I agree that main culprits in the almost tragic history of CFS are the bureacrats who understand that CFS is a major disorder affecting a substantial portion of the population (their own studies show that) yet who year after year simply choose to pretend as it doesn't exist. This is a disorder that the government chooses to spend from 2-6 dollars a year per patient per year on research. Other disorders with far less economic impact receive hundreds, even thousands a year per patient in research funding.

Is that upsetting to us? Of course. Are we not as trusting as some other disease groups? Yes, and as the comments in for this article have shown - there is a history present that goes far beyond the events mentioned in the article.

If the federal government and the research community want a trusting, happy community they can achieve that fairly easily - after 25 years finally pour some real money into researching this disorder - and every aspect of it; not just XMRV.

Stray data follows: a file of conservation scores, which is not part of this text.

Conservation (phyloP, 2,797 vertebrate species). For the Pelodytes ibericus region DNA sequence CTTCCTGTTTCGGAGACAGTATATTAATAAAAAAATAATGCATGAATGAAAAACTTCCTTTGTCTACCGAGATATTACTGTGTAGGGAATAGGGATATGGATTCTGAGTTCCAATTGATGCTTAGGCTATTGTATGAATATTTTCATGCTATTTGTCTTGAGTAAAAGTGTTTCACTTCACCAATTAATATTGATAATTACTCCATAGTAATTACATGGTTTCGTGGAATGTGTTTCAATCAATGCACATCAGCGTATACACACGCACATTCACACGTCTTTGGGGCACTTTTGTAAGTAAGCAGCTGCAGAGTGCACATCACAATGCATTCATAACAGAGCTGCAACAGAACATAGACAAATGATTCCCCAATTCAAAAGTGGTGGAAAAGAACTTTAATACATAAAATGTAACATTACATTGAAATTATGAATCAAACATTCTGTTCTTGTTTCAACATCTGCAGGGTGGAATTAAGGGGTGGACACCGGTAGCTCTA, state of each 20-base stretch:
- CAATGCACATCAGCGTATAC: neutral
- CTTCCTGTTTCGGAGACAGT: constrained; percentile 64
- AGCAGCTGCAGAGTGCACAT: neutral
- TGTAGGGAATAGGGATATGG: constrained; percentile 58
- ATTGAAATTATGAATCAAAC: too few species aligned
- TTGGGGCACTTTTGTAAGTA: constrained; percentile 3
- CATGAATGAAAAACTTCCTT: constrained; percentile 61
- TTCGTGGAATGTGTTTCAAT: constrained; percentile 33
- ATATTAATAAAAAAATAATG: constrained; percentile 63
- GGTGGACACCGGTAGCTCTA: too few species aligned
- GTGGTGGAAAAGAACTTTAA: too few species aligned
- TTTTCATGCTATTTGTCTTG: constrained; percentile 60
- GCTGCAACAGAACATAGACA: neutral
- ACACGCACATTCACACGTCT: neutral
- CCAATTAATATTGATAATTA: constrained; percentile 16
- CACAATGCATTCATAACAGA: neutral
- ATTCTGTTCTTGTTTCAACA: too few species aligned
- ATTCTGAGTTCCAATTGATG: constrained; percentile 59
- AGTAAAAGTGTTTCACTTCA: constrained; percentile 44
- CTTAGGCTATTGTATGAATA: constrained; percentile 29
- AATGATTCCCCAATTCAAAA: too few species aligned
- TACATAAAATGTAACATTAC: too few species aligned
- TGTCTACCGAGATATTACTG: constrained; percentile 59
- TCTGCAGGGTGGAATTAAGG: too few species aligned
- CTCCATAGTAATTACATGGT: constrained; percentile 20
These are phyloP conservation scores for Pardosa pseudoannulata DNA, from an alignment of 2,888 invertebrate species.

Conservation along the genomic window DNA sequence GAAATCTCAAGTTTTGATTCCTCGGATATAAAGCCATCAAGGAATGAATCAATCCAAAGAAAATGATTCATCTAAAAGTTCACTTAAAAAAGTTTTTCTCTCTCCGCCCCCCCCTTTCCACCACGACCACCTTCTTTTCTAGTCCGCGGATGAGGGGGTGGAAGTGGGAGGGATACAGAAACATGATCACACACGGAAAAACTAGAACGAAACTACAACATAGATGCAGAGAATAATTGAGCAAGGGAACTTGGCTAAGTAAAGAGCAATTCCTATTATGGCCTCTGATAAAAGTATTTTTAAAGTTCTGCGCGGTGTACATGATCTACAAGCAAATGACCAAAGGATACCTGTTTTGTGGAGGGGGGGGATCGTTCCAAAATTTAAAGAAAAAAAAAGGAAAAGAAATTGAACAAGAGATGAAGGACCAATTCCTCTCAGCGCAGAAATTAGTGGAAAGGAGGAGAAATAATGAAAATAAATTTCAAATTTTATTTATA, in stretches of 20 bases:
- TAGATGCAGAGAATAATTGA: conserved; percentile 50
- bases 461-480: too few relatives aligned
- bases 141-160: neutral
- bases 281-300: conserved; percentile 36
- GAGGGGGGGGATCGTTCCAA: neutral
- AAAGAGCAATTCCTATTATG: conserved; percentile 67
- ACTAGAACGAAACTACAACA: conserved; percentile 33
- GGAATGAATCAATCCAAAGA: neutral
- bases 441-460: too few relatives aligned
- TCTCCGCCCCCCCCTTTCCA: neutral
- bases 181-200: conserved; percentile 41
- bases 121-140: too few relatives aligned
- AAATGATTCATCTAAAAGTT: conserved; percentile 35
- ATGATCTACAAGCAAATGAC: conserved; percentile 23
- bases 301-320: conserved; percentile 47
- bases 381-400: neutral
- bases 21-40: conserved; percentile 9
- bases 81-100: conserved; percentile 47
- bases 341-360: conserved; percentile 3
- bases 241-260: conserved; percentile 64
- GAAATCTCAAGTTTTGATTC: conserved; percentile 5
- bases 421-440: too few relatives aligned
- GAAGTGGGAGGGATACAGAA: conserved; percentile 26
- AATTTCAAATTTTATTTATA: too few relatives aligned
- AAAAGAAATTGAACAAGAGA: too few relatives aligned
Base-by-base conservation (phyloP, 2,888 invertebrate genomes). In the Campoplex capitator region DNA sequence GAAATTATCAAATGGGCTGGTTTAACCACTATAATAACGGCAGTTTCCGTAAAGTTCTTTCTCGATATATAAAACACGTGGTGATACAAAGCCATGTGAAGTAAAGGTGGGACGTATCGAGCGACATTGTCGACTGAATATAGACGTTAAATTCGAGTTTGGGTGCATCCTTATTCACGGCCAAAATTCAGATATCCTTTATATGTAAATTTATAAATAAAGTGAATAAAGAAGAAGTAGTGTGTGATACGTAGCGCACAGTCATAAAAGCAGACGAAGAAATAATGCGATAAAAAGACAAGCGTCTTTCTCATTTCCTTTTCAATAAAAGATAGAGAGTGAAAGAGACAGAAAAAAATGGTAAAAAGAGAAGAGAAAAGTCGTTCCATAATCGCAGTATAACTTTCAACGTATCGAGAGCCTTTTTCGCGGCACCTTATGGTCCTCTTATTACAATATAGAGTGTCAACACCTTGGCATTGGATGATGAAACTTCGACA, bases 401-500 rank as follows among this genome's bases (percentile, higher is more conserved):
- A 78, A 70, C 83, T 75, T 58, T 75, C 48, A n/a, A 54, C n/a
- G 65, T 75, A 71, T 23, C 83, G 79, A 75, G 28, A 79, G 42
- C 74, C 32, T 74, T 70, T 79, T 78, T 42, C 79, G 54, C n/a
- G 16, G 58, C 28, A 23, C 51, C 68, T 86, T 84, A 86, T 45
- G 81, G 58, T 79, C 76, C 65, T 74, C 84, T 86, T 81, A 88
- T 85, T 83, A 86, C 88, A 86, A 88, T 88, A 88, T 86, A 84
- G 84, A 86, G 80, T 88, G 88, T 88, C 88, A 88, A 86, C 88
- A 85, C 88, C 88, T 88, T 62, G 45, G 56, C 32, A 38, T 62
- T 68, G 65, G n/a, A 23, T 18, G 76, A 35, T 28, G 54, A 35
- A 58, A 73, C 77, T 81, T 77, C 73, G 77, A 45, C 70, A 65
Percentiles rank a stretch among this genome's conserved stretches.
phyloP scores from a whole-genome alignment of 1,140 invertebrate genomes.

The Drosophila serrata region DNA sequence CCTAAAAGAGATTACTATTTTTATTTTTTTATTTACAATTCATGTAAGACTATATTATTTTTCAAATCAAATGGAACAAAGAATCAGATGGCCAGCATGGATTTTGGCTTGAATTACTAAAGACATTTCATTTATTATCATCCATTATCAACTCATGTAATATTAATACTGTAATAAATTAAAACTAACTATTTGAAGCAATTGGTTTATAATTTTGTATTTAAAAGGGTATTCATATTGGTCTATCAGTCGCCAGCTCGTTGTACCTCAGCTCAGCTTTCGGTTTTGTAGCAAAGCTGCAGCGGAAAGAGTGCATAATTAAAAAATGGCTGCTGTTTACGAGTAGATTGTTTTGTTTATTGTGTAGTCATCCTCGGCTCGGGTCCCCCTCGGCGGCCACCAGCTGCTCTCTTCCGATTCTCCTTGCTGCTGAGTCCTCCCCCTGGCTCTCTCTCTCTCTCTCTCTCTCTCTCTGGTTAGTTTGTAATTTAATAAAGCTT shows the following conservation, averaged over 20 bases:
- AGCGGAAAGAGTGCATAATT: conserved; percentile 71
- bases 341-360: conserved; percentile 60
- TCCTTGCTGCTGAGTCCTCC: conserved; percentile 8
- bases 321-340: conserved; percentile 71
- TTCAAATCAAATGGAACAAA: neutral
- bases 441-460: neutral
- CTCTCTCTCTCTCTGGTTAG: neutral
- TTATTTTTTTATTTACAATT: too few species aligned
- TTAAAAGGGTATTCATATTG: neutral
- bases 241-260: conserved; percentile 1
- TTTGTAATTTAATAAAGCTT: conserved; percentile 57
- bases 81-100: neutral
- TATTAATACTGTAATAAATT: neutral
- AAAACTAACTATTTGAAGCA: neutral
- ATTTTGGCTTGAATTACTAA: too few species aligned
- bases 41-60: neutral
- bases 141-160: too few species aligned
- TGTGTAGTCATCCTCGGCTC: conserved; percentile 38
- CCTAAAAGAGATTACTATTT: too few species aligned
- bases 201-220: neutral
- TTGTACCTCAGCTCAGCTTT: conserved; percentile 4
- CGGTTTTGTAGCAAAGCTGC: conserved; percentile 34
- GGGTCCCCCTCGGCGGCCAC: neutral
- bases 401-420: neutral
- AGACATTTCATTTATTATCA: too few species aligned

I'm actually a bit confused



Which part did you not like? The first sentence? There is no reason for researchers not to want to find this virus? Or that I put the push by the patients in the context of an opportunity that, of course, they will tenaciously fight for?
I think it's speculative to assume that researchers want to find this virus. There are way too many half-assed studies and then declarations that there is nothing to see and to move on.

On the one hand you have people saying "the science takes time" and on the other you have people doing these two week studies and then making absolute declarations. How to reconcile this?
 
thanks for posting Cort, you are always on top of your game!
finally, attention where it is deserved.